The World Bank together with the Commonwealth Bank of Australia (CBA) are planning to launch the first global bond, which will be facilitated through blockchain.
According to a joint release, indicative investor interest in bond-i (blockchain operated new debt instrument) has been strong.
Blockchain has the potential to streamline processes among numerous debt capital market intermediaries and agents.
This can help simplify raising capital and trading securities, improve operational efficiencies, and enhance regulatory oversight.
The World Bank boasted that it issues between $50-60 billion annually in bonds for sustainable development. Read more: Morocco to see world’s first utility-scale blockchain infrastructure
Arunma Oteh, World Bank treasurer, said: “Since our first bond transaction in 1947, innovation and investor satisfaction have been important hallmarks of our success with leveraging capital markets for development.
“Today, we believe that emerging technologies, equally offer transformative, yet prudent possibilities for us to continue to innovate, respond to investor needs and strengthen markets.
“We are therefore delighted that after working with our information technology colleagues and the Commonwealth Bank of Australia over several months, that we are now in a position to launch our first blockchain bond transaction. CBA’s commitment and Microsoft’s wealth of experience have been instrumental to achieving this historic milestone.”
Blockchain bond investors
Oteh extended appreciation to the pioneer blockchain bond investors, who are partnering with them on this transaction highlighting that this move has been motivated by their common desire to champion greater efficiency, and transparency as well as more robust issuance processes.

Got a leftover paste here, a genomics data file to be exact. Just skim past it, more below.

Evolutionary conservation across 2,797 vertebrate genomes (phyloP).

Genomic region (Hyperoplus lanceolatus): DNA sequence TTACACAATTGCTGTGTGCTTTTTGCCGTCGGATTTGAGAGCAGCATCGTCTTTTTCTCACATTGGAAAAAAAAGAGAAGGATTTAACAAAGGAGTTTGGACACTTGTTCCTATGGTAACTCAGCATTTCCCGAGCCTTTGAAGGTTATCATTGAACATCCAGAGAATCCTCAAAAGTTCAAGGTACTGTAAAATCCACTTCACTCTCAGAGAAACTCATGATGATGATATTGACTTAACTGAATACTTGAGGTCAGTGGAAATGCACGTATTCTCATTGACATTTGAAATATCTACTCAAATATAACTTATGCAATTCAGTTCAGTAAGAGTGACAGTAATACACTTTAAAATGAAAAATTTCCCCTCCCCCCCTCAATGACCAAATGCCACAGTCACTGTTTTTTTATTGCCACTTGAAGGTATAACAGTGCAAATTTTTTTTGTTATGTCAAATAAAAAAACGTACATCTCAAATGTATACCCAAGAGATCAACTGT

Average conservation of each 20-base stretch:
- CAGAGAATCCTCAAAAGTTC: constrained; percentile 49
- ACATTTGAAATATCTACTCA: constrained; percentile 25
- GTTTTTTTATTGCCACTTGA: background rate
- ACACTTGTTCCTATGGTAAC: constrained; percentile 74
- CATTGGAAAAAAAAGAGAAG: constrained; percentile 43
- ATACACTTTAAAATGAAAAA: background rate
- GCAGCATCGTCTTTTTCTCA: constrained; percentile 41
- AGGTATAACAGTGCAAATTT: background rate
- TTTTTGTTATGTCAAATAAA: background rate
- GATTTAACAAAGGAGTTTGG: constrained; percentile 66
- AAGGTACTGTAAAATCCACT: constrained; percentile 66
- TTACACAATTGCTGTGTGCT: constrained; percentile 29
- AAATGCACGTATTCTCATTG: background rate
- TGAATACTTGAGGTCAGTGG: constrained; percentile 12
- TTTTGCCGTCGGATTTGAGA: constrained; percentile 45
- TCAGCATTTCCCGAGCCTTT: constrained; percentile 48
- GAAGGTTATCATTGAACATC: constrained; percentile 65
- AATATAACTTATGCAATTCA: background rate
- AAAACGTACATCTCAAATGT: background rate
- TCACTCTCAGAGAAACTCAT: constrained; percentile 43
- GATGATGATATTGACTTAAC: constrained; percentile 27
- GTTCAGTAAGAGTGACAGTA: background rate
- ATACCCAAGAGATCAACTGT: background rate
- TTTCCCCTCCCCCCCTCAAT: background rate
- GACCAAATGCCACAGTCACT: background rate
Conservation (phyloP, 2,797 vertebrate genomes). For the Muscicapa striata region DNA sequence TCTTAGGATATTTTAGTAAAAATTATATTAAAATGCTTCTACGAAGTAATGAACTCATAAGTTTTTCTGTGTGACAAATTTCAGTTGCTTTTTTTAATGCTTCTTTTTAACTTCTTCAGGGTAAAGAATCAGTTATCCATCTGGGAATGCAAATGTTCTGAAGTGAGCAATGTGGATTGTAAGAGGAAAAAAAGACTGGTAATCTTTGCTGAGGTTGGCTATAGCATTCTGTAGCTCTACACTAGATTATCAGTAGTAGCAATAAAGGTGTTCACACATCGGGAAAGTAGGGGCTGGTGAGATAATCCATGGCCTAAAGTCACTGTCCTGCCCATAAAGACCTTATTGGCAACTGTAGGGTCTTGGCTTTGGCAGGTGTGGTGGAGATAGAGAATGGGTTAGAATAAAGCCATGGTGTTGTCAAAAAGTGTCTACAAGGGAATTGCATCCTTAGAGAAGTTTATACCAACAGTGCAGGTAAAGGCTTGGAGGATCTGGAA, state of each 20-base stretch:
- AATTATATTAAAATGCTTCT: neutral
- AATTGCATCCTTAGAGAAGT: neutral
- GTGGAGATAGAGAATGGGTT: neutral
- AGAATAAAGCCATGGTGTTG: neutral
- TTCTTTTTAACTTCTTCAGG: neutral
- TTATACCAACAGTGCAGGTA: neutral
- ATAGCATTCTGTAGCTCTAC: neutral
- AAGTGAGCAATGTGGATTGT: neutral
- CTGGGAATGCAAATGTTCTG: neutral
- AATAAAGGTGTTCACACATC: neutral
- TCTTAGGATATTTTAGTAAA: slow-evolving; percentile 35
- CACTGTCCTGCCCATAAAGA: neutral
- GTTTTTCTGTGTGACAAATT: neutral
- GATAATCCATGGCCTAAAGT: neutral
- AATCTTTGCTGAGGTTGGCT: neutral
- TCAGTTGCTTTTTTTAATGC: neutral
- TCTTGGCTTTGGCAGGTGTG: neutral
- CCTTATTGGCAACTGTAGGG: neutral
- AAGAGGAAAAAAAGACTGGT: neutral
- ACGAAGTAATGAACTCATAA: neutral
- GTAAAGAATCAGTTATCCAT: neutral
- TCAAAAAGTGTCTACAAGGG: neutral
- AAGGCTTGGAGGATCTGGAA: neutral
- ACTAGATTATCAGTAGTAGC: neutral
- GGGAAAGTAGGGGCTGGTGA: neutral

“Our goal is to continue to harness innovation for the benefit of markets and our mission of ending poverty and boosting shared prosperity,” he added.
Also commenting on the move was Denis Robitaille, World Bank Group’s chief information officer, who said: “Helping countries transition to technology-led development is key to our goals of reducing poverty and promoting lasting development. This is at the heart of the World Bank’s Innovation Lab—and this pioneering bond is a milestone in our efforts to learn how we can advise our client countries on the opportunities and risk that disruptive technologies offer as we strive to achieve the Sustainable Development Goals.”
James Wall, executive general manager of institutional banking and markets international at CBA, added: “We take a collaborative approach to innovating and have a track record of partnering with other leading financial institutions, government bodies and corporates to innovate through blockchain.
“We believe that this transaction will be ground breaking as a demonstration of how blockchain technology can act as a facilitating platform for different participants. We are delighted to have partnered with the World Bank and fully support its vision of making innovative use of technology such as blockchain to increase the efficiency of financing solutions to better achieve their goal to end extreme poverty.”
The bond-i blockchain platform was built and developed by the CBA Blockchain Centre of Excellence. Since 2009, CBA has acted as lead manager for a number of IBRD bond issuances in the Australian and New Zealand capital markets. CBA’s dedicated blockchain team has taken a lead role in applying blockchain technology to capital markets.